When a business has something good and people like it, you can bet on testimonials from customers. In the Internet age we look for reviews of products or services before we buy, hoping to capitalize on the experience of others so we either make the same great choice or avoid a poor decision.
A WorkCompCentral Forum thread recently popped up that is a sad commentary on our system because the people that are actually in the system providing goods and services have very little faith in workers' compensation to do what it is supposed to do.
And that is a sad state of affairs indeed.
|Bowzer won't run into the Wall of Comp again...|
I wonder, if I was an employee of a company, suffered a potentially severe and life changing injury, would I report it to the employer and file a claim. Or, if I had decent medical insurance, say through my spouse, would I simply seek all treatment through my private medical coverage? Knowing what I know about the nature of medical care received through today's workers comp insurance carriers, with the inordinate delays, arbitrary and consistent denials of treatment, generally poor treatment when compared to the private sector, and the adversarial relationship with the carrier, would I really put all of that on the line and stay within the system? What would I recommend to a loved one or friend facing the same questions?
I have asked myself the same question. As an adjuster, I see the whole picture, medical care, wage replacement, permanent disability, and the need to interact with the injured employees, attorneys on both sides, and some liens thrown in.
I am not sure that I would file a claim, unless it happened right in front of my manager, or something. In that instance, if I felt that I needed better or different treatment than what I was getting, you bet I'd self-procure.
I would only file a claim if I did not have STD and LTD that covered everything. But we speak from a position of privilege in that most of the people who post here have group health and the opportunity and means to purchase disability insurance. So some people have no choice.
There are a few injured workers forums and one on this site where injured workers ask this question regularly. Many who have been through the system tell others to not file the claim and use their private insurance. This is due to delays in medical treatment they have been victims of and receiving sub standard medical treatment in the workers compensation system. I have seen many instances that an injured worker actually becomes disabled further due to delays in treatment.
My response is if the injury is minor, no I would never claim it. If the injury was catastrophic... I am still pondering if I would claim it from the knowledge I have now of what happens to injured workers in California.
No I would not file a claim, knowing what I know now about the California workers compensation system. I think the medical treatment with delays and denials is sub-standard and can cause a person with a treatable injury to become disabled for life. Dealing with UR and now IMR... I and would not wish this upon anyone. My only question would be is it fraud to not file a workers compensation claim for an injury that occurred at work? If so then I would most likely file the claim. I have read conflicting responses to this some stating it is fraudulent not to file a claim when the injury occurred at work, while others have stated you have a choice.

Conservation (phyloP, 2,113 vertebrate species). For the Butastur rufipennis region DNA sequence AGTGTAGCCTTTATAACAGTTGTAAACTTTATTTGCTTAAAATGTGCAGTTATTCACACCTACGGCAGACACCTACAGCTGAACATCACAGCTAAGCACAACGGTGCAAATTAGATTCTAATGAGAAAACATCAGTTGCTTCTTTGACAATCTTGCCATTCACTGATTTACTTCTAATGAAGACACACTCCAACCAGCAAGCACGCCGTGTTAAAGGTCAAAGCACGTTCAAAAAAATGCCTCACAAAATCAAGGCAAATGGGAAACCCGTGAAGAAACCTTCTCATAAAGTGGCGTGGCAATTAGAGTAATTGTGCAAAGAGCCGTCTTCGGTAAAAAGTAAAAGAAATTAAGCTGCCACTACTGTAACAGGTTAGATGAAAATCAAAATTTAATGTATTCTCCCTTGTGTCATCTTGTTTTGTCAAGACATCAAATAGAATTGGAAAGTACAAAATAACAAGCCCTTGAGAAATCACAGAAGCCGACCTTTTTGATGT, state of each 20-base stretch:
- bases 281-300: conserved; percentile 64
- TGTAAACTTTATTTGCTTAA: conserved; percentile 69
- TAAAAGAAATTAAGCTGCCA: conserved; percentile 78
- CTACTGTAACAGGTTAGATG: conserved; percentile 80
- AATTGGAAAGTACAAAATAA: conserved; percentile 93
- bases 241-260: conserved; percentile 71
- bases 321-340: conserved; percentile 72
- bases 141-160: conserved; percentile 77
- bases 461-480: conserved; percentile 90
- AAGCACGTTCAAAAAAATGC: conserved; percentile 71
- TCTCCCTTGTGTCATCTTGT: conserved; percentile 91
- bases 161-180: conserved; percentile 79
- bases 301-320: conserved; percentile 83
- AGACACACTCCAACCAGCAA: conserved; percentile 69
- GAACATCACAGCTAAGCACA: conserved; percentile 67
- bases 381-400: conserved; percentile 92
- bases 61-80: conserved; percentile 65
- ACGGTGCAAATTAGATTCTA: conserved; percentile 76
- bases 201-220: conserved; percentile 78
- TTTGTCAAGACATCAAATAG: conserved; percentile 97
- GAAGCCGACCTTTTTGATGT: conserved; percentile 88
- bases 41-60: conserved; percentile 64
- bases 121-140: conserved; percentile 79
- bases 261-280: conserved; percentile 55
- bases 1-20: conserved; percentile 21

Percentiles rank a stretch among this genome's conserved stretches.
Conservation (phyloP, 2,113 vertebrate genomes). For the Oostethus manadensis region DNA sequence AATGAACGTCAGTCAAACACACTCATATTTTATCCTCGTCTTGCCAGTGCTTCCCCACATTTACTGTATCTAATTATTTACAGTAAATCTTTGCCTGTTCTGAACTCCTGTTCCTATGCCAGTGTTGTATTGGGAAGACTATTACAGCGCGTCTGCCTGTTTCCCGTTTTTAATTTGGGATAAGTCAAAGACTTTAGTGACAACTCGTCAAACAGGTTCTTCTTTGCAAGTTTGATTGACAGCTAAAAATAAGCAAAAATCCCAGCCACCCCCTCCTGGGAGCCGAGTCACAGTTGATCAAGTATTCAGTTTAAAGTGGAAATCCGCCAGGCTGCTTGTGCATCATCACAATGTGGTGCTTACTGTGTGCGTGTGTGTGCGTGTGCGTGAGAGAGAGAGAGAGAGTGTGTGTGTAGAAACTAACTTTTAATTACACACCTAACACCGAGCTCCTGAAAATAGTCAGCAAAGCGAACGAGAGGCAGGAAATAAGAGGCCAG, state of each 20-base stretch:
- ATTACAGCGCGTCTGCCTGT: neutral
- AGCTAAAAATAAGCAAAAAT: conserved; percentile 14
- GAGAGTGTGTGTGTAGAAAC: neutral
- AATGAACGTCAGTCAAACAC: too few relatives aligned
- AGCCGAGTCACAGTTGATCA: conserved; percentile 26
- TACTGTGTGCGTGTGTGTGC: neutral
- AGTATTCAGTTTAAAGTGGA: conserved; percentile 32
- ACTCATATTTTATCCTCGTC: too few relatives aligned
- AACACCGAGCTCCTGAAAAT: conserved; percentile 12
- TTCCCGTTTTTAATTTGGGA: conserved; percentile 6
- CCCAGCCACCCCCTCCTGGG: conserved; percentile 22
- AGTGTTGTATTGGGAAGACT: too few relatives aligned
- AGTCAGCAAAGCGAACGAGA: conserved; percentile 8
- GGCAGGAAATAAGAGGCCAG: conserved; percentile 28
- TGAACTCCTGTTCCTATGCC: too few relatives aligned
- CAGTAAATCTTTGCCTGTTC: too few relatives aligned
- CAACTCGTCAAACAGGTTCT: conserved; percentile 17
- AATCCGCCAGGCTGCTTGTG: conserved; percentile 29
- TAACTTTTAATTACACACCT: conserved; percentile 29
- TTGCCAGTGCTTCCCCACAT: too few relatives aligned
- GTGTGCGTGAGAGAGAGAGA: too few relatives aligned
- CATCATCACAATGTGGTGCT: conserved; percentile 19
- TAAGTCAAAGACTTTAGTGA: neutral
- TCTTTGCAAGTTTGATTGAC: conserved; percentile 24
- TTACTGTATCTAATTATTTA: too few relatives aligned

I have had a lot of QME cases where the original orthopedic injury was treated by a private insurance MD who did not report it as a work injury when the worker told them it was a work injury, and kept treating it as non-industrial as it filled billable time and procedures and helped make the doctors house payment.
Isn't it illegal to NOT report an industrial injury.... ?? .... but I think it happens all the time.
When when a WC claim was finally filed, it totally messed up the case. The insurance company can easily say, 'oh look, his private insurance treated it so it is clearly non-industrial"
Perhaps what is being said above reflects declining claim frequency in most geographic areas (except of course the greater Los Angeles area, but we've all seen the latest news stories about atypical behavior coming out of various ne'er-do-wells that seems to account for the volume there) though increasing indemnity claims with attorney involvement.
I've asked myself this question throughout the years of my professional life in work comp. I used to have faith in the system and would have had no qualms about seeking care through the work comp system.
Now I would answer in the negative.
And that really is a sad testimonial.
If you don't have faith in the own system you work in, how can anyone else?
And what is the point in having a mandatory system of insurance if no one uses it?
The Walt Kelly comic strip from the 1960s and 70s, "Pogo," is most famous for this singular quote: "We have met the enemy and he is us."